Have you seen the film, “Babe?” A juvenile pig, Babe struggled to understand the farmer, but he could communicate with the other farm animals at the Hoggett Farm. Yet, he was wary of the male sheep dog and the cat seemed to be evil. The story required Babe to find a way to lead Farmer Hoggett’s herd of sheep during a broadcast public competition. While the other competitors brought their experienced sheep dogs to control their sheep, Hoggett brought his pig to do that. The sheep would not listen to Babe. They were not “his” sheep. Something more was needed or they would not trust and obey Babe’s commands to them.

Web search John 10: 25-30. “You do not believe because you are not my sheep.” This was Jesus’ parable that compares the Hebrew people to domesticated sheep. Jesus explained that he had come as a shepherd to gather the sheep that belonged to God. The sheep who knew God, flocked to Jesus, because they recognized God (Jesus, as one of God in three persons). Sheep are clannish animals; they do not associate with sheep of another herd, and they will not trust and obey a shepherd who is unknown to them. It seems that a herd of sheep chooses their shepherd, more than the shepherd chooses them. Read John 10: 1-42 to gain context on why Jesus uses the relationship of a herd of sheep and a shepherd to explain why he ministers to the Hebrew people.

Jesus at his age of thirty-three, completed his ministry by being a sacrifice (He was crucified). He did not remain in death. Three days later, Jesus defeated death when he resurrected by his own power. He showed himself to his surviving disciples and some others (web search), before he returned to the right side of God with absolute power over humanity, as God gave to him. His age at his physical death serves as a marker of time. The Latin phrase “Anno Domini,” (abbreviated as AD), marks the year of his crucifixion as year #1 in “The Year of the Lord.” Jesus’ Disciple, John, described his time with Jesus in the Book of John around 70 AD.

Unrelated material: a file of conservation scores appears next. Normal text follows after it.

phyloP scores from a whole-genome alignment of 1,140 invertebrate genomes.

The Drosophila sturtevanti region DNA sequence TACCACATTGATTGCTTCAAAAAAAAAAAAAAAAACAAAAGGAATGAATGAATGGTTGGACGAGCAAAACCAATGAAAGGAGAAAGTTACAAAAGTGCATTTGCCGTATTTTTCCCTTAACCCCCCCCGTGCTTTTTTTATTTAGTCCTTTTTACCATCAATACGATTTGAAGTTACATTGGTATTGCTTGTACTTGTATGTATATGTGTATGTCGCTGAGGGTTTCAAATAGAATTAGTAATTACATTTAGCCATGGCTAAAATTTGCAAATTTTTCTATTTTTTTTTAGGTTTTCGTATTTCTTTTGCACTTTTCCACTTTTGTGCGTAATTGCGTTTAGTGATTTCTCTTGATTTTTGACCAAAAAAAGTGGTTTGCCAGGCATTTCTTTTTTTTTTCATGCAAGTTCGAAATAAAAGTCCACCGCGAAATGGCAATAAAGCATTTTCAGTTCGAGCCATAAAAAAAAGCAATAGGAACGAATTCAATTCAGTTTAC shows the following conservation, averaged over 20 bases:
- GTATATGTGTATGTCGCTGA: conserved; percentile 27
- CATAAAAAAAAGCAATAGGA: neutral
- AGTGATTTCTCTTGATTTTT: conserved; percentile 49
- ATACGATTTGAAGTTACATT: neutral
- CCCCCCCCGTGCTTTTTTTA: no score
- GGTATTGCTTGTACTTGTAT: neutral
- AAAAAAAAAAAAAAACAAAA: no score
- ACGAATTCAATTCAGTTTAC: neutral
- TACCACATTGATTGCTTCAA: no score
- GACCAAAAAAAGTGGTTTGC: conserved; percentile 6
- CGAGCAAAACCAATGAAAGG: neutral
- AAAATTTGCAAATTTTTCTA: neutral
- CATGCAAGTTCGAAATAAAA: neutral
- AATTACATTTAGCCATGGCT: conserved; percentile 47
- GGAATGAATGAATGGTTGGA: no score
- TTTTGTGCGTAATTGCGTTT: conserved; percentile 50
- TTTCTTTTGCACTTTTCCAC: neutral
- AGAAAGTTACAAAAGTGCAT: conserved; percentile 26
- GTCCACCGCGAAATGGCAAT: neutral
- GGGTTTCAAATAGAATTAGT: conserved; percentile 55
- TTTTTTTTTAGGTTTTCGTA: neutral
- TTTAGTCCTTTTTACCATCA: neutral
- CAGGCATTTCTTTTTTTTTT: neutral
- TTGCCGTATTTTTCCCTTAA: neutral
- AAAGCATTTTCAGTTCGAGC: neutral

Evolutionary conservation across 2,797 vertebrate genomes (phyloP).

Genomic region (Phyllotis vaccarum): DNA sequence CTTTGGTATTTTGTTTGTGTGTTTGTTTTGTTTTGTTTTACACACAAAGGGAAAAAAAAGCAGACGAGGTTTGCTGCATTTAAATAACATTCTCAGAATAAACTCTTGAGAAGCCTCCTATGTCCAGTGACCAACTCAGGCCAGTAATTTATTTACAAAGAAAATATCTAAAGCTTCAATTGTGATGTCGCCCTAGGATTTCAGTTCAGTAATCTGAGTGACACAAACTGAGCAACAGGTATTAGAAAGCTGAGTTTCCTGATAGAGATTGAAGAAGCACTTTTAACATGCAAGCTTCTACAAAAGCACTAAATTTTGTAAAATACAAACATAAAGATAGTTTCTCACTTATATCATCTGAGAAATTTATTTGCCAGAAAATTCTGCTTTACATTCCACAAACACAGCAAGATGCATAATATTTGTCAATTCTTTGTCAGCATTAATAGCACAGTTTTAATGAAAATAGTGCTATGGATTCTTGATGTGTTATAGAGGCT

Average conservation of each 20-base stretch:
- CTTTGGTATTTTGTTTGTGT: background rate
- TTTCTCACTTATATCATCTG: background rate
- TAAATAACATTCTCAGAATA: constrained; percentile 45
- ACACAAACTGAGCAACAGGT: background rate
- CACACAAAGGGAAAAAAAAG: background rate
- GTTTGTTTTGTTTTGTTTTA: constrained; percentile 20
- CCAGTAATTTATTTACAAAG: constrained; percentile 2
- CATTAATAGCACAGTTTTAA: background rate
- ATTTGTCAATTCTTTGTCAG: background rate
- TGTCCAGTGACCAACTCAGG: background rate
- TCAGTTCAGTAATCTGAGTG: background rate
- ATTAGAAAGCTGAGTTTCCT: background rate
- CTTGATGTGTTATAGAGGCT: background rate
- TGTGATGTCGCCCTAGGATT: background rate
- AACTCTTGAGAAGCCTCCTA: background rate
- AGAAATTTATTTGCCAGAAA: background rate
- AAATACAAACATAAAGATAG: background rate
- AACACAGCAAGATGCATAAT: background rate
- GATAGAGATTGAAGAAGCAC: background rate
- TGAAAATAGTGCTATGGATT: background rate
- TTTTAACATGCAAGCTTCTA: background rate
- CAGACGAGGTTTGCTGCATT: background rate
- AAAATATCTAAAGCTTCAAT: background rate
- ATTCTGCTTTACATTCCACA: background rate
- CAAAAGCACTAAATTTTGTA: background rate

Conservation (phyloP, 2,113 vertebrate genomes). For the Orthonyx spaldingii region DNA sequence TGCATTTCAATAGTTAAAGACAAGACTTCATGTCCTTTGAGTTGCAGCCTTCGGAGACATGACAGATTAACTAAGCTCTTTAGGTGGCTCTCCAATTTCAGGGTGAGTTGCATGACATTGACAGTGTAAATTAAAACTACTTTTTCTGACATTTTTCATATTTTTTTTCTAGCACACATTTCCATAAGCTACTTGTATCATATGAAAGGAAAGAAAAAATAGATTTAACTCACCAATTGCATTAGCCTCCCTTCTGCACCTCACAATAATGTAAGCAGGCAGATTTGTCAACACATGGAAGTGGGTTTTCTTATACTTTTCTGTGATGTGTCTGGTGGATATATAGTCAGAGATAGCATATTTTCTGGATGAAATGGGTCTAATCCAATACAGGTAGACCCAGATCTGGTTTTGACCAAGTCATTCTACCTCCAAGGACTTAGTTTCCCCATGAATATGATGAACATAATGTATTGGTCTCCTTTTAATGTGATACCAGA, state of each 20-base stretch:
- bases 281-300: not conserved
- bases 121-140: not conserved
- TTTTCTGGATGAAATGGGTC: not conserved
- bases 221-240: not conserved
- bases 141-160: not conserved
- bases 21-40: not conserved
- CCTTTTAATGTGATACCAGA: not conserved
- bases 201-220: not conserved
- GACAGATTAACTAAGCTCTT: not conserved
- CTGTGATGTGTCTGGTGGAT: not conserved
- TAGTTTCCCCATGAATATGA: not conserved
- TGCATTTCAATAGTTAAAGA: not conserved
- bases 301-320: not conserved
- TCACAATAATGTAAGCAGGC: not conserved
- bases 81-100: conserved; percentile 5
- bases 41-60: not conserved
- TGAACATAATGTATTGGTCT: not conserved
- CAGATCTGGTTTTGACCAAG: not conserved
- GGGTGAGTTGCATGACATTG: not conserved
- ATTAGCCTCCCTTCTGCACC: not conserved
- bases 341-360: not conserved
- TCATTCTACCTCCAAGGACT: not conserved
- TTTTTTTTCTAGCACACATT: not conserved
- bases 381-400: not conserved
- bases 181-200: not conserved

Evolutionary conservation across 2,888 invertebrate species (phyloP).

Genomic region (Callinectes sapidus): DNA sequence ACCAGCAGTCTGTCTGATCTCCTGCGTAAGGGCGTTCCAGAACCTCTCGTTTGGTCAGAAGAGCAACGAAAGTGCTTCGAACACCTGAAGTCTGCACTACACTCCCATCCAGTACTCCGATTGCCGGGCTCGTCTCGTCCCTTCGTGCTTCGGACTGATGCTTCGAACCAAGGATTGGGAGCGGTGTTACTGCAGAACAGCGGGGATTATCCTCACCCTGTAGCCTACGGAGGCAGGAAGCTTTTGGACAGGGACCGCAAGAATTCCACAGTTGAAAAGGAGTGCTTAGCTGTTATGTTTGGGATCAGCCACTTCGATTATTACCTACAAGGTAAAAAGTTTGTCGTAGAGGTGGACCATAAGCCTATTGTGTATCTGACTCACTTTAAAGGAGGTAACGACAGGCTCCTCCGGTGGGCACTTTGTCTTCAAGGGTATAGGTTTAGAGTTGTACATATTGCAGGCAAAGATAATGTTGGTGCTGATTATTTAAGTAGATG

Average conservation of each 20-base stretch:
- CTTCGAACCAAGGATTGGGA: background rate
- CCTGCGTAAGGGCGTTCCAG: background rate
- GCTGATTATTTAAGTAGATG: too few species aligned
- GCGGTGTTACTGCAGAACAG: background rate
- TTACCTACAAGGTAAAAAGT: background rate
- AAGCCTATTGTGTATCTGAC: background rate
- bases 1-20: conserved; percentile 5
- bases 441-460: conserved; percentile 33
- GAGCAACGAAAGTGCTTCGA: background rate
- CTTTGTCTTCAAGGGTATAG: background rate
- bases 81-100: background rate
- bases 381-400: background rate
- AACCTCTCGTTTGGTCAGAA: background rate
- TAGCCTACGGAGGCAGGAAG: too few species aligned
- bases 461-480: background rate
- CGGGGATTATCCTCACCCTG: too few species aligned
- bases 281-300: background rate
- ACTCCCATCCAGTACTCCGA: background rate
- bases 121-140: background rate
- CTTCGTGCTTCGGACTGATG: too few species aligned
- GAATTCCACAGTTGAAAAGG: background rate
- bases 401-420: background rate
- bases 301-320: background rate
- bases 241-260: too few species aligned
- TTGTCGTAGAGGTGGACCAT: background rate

In John 10, John repeated Jesus’ parable of the Hebrew people being as sheep and he as a shepherd sent by God to bring home the sheep that “were his.” Jesus was inside the Temple of Jerusalem when he said this to a mob of Hebrews who confronted him. In John 10:25-30, Jesus told them that their disbelief revealed them to not be God’s sheep, a powerful rebuke that incited some of them to attempt to stone (murder) Jesus there in the temple!

Most people today, do not have the experience of raising livestock in a herd (like sheep), and they may incorrectly believe that Jesus refers to all humans as dumb animals (sheep) that require guidance. You have to study the meaning of his words. He said that God’s sheep will know his (their shepherd’s) voice, and that they will listen, believe, and obey (him), that “they cannot be snatched away.”

It means that you should look within yourself. If you do not want to hear Jesus’ gospel said to you, you do not want to read what he said in the Christian Bible, and if you sit back and ponder your decision about believing that he is the Christ sent by God to make the path to your salvation, then you are not one of God’s sheep. That is a scary thing don’t you think? In his parable, he said that the sheep (that he will save) hear and know the voice of their shepherd. They are all in on believing him, and they trust and obey his guidance. If this does not happen for you, how can you be saved? Web search John 14:6.

To understand Jesus, read verses in the New Testament of the Christian Bible, most of which were written by John and other Disciples of Jesus, who witnessed and wrote what Jesus said. Change your life by practicing Jesus’ commands that you read, then up your game by collaborating with someone else who also seeks to change his or her life. Web search Matthew 18:20. Jesus promised to help you get past not being one of God’s sheep. Both you and your friend will be treated as lost sheep who need safety, warmth, and affiliation with his flock. For you and your friend, his voice (guidance and grace) will become familiar, like family, calling you to come home.



Source by Tony A Grayson

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